As a matter of a fact, the Complainant has made a prima facie case in support of its allegations and, due to this, the burden shifts to the Respondent to show that it does have rights or legitimate interests in the disputed domain name according to paragraph 4(a)(ii) of the Policy.

With respect to paragraph 4(c)(i) of the Policy, there is no evidence that the Respondent, before any notice of the dispute, used or prepared to use the disputed domain name or a name corresponding to the disputed domain name in connection with a bona fide offering of goods or services.

With respect to paragraph 4(c)(ii) of the Policy, there is no evidence that indicates that the Respondent has ever been commonly known by the disputed domain name.

With respect to paragraph 4(c)(iii) of the Policy, the Respondent has not made and is not making a legitimate noncommercial or fair use of the disputed domain name and has not used the disputed domain name, or a name corresponding to it, in connection with a bona fide offering of goods or services.

At the time the UDRP Complaint was filed and at the time this decision was rendered, the disputed domain name was associated with a website that displayed a blog structure and pay-per-click advertisements of third parties, including competitors of the Complainant. The Panel finds that this is not a bona fide offering of goods and services.

Thus, in view of the above, the Panel finds that the Complainant has established the second condition of the paragraph 4(a) of the policy.

C. Registered and Used in Bad Faith

Under paragraph 4(b), a respondent has registered and used a domain name in bad faith if, inter alia, the respondent has used the domain name intentionally to attempt to attract, for commercial gain, Internet users to the respondent’s website or other online location by creating a likelihood of confusion with the complainant’s mark as to the source, sponsorship, affiliation or endorsement of the respondent’s site or of a product or service offered on the respondent’s site. Policy paragraph 4(b)(iv).

The Panel finds that the Respondent registered the domain name in bad faith.

Respondent seems to have intentionally registered the disputed domain name which totally reproduces the Complainant’s well-know trademark VELUX. By the time the disputed domain name was registered, it is highly unlikely that the Respondent would have been unaware of the Complainant’s pre-existing rights on its trade mark VELUX when registering the disputed domain name.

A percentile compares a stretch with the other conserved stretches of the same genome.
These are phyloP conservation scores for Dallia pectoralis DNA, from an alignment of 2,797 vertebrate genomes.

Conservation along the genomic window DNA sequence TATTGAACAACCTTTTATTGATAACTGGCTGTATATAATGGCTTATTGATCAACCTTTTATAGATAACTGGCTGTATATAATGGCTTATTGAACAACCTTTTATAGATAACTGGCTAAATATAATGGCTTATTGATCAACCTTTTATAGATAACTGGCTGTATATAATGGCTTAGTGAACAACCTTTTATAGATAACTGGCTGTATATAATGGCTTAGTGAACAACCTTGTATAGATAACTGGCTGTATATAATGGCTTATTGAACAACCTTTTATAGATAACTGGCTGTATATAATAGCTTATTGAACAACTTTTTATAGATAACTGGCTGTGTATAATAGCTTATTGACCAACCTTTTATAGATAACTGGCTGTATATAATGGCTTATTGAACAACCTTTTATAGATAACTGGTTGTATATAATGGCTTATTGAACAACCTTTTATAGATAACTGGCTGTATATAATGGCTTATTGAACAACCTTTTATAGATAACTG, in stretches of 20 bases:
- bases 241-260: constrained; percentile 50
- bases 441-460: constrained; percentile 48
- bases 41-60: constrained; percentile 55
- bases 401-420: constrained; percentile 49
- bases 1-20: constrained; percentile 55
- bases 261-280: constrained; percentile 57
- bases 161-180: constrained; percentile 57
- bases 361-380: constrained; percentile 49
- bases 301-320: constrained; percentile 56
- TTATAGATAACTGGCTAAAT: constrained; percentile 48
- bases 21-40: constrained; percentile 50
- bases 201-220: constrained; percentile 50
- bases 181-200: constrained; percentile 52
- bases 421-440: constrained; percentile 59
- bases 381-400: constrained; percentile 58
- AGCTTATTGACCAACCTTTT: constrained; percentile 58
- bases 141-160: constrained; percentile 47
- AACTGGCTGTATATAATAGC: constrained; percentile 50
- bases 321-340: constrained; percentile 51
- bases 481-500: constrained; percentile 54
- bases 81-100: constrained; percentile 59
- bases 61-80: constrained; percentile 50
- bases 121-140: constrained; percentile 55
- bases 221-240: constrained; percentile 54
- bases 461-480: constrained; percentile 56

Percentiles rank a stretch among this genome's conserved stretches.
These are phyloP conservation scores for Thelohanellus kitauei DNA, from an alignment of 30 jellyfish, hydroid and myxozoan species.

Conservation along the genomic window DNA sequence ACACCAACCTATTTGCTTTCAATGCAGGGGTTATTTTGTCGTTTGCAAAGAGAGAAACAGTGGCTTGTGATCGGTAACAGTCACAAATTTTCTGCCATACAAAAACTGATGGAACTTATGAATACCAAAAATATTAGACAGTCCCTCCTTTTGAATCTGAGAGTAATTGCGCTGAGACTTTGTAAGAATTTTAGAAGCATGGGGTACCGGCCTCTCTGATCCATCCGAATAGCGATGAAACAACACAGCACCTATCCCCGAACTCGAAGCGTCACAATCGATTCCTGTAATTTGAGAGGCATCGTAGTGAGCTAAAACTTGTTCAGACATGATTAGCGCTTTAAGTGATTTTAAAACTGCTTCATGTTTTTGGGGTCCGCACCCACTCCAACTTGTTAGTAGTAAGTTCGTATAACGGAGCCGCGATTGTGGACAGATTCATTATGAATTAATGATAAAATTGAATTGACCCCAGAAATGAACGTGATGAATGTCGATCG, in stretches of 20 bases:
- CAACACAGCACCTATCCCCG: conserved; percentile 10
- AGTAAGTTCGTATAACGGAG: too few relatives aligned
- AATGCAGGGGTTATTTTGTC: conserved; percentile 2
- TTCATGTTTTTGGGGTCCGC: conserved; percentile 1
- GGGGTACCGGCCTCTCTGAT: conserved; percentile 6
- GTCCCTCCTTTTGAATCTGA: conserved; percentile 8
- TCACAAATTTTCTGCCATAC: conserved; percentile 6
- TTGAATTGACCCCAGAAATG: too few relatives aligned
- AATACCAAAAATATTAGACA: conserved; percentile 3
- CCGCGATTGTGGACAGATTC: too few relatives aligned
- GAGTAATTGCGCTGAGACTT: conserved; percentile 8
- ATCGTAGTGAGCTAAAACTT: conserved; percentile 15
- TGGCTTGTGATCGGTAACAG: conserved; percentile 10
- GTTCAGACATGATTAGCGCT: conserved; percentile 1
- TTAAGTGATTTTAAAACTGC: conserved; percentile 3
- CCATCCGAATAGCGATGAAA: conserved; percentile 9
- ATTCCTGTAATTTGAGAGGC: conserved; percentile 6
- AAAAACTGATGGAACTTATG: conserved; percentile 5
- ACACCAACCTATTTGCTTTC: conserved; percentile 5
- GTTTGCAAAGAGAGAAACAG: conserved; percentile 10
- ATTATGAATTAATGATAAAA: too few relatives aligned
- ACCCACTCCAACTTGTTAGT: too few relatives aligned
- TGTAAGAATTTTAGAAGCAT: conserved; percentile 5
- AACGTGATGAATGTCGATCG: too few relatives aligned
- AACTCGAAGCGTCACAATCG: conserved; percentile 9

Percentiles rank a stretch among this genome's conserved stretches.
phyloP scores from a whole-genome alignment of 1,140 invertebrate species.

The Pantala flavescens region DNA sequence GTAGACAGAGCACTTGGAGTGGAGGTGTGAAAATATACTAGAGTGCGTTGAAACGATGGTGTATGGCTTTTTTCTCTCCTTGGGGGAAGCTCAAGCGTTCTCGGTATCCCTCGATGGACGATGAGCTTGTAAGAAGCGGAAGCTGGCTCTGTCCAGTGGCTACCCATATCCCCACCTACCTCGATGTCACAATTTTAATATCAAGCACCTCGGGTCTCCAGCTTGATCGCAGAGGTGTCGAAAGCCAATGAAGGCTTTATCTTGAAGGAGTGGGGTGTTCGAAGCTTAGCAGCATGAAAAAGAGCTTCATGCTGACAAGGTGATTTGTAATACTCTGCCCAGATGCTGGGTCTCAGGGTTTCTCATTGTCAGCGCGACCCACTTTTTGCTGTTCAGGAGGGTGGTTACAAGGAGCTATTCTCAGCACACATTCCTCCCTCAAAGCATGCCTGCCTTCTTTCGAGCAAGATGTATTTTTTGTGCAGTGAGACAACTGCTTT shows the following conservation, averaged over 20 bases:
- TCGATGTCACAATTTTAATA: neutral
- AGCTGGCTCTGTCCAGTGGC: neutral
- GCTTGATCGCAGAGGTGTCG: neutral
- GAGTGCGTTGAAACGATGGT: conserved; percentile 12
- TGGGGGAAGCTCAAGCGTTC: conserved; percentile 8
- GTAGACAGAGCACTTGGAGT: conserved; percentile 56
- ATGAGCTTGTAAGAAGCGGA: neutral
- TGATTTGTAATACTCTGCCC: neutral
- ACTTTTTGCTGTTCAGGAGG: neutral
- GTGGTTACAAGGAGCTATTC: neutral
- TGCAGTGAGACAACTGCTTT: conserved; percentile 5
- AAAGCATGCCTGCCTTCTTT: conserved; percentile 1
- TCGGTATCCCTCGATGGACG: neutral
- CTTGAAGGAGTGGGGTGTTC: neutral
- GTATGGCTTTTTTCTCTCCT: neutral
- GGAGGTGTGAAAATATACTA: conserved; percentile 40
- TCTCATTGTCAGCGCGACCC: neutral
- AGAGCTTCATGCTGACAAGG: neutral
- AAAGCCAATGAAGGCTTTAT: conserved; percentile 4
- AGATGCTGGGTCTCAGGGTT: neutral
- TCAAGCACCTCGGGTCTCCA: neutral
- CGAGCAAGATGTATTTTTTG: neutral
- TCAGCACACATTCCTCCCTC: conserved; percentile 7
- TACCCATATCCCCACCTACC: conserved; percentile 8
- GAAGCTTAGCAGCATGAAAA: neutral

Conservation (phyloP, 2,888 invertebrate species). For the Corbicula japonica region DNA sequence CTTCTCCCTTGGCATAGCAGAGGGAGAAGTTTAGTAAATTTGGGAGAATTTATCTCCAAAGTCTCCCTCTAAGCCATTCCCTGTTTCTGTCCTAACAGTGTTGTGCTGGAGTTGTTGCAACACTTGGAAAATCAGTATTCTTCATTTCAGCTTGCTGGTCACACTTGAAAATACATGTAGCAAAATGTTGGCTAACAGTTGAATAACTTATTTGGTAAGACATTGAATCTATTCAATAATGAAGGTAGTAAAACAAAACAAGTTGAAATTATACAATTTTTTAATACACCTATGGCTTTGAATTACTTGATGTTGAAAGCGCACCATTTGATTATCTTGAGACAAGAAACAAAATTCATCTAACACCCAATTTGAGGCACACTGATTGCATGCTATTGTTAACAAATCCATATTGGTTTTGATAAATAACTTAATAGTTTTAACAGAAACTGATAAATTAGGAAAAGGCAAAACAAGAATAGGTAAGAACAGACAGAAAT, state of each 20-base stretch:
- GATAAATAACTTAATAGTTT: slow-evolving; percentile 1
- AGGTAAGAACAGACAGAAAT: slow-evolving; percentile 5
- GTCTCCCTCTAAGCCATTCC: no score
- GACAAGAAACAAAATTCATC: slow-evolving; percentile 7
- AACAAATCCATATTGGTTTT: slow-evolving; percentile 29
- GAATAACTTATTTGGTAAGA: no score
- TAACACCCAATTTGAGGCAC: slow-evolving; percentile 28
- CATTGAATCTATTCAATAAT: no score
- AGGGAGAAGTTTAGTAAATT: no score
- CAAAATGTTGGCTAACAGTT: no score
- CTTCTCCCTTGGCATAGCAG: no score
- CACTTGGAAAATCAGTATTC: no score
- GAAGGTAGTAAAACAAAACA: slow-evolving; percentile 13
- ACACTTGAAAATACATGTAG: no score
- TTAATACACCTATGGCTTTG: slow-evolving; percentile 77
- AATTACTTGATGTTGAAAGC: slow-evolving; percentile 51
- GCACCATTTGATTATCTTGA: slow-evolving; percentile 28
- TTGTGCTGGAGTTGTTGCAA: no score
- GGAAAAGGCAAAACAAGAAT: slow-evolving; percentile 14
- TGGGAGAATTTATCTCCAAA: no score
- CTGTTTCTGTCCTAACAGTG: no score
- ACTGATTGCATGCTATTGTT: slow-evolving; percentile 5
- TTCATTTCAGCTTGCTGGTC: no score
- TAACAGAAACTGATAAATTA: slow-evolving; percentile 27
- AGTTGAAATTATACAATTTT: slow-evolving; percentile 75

The Complainant’s allegations of bad faith are not contested. The evidence provided by the Complainant confirms that it had long been using its VELUX registered trade mark when the disputed domain name was registered. Moreover, the Complainant submitted evidence that its trade mark is well-known. The Panel finds that the Respondent must have been aware of the Complainant’s rights in the mark when he registered the disputed domain name.

The Respondent used the Complainant’s well-known trade mark to attract users to the Respondent’s website that displayed a blog structure and pay-per-click advertisements of third parties, including competitors of the Complainant.

As pointed by the Complainant, the disputed domain name is presented as a blog and used for the display of sponsored links. The Panel finds that many of the blog posts found on the website at the disputed domain name are almost entirely incomprehensible, despite apparently being written in English, which suggests that it is not a genuine blog but merely a façade, the true purpose of the dispute domain name being to generate Internet traffic to the Respondent’s website.

This is evidence of the intention by the Respondent to attract Internet users for commercial gain, by creating a likelihood of confusion with the Complainant’s marks as to the source, sponsorship, affiliation, or endorsement of the Respondent’s website or of a product or service on the Respondent’s website.

In light of these facts, the Panel finds that the Complainant has established the third element of the Paragraph 4(a) of the Policy.

7. Decision

For all the foregoing reasons, in accordance with paragraphs 4(i) of the Policy and 15 of the Rules, the Panel orders that the disputed domain name, <worldveluxblind.com> be transferred to the Complainant .

Eduardo Machado
Sole Panelist
Dated: January 11, 2011